In Australia, most workers can choose their super fund. We can vote with our feet.
PGGM doesn’t have the direct feedback of members leaving to help guide them in their decisions about sustainability or social impact. From my perspective, this makes it very pure, a universal, decision-making process.
It can’t be guided by ethics or individual opinions, because not all of their members will agree. Instead, it needs to be focussed on managing risk, and improving the society its members will end up living in.
It all comes down to negative externalities
I don’t want to give away too many of the gems from my conversation with Piet, it’s better to hear it from the source. But one point I want to highlight, and spread far and wide, is the issue of negative externalities.
It’s an odd term, and it’s something every first-year economics student will be familiar with. It succinctly explains the failings of our market economy, and it’s at the heart of why we can’t seem to control things like pollution with the pricing mechanisms of supply and demand.
For Piet, this issue was one he faced in his formative years as an environmental economist. With stars in his eyes he was convinced that the problems of the world could be solved if people were only given the right incentives. The theory is sound, but in reality things are a lot different.
A negative externality is a cost to society that’s not included in the price of production.
Pollution is a good example. On a very simple level – factories don’t include the price of pollution in their products. If they did, their products would go up in price, and factory owners would compete to find cleaner forms of production.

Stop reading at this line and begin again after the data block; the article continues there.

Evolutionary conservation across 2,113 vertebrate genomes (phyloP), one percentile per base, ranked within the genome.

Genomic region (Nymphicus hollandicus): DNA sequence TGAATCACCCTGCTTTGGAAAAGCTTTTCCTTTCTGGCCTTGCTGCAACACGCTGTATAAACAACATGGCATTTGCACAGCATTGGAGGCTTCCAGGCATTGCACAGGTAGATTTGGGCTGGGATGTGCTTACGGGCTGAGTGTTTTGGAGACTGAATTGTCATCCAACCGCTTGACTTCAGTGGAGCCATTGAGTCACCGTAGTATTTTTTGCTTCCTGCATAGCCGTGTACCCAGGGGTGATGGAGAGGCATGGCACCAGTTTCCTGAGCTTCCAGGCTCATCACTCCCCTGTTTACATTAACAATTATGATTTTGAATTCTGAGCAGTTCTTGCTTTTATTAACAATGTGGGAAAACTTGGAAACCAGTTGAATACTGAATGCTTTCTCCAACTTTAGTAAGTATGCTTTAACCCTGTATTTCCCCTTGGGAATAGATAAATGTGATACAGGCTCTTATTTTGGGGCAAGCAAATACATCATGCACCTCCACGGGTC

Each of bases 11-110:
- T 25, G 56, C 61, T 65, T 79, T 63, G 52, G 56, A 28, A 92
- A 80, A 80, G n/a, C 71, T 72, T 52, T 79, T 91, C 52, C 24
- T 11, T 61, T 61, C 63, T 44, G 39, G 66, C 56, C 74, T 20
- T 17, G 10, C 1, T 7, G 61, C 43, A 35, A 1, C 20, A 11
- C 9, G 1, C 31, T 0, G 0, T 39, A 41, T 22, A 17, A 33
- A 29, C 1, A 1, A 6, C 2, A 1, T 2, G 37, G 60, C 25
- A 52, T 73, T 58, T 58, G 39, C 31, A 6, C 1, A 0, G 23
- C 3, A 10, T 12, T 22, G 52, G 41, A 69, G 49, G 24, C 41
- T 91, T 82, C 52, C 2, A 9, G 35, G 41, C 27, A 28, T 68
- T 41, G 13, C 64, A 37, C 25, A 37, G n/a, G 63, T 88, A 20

If we all had to pay for the pollution coming out of our car’s exhaust pipes, then the economics of driving an electric car like a Tesla would be far more enticing.
Pollution is an indirect cost, and if it’s not borne by the producer, then society pays for it.
The power of pensions with purpose
Piet discussed his own views on the challenges of negative externalities, it’s a nuanced approach that is both realist and sympathetic.
But in the end he ditched his focus on incentives as tool of choice, and instead went for capital.
“Concentrated pools of capital do offer enormous opportunities for positive impact.” He says.
This is what drove him towards working with a pension fund, a role that few would find themselves aspiring to. But, if we’ve learnt anything from the conversation with Piet Klop, it’s that perhaps more people should aspire to work for pension funds.
They have big piles of capital, and increasingly, they’re using it to make a big impact.
Good Future’s Good Books
By: Jean-Francois Rischard
“This book got me going, it was published in 2002, about twenty years ago. Well that twenty years is almost gone. It presented a case for urgency. I took it quite literally. We can’t just provide slow solutions to fast problems. This book, gave me a kick in the pants. You can’t just go small, you need to go big and quickly. I thought the book was interesting because it lays out not just the need but also the opportunity to do so. Not just the problems, but also the mechanism to solve them. You may say we haven’t really succeeded there, and a lot of stuff has happened since 2002.
Nonetheless, that is the one book I would recommend. There’s many variations on this theme, but it lays out very clearly what she be doing, why we should be doing it, and how we can succeed.”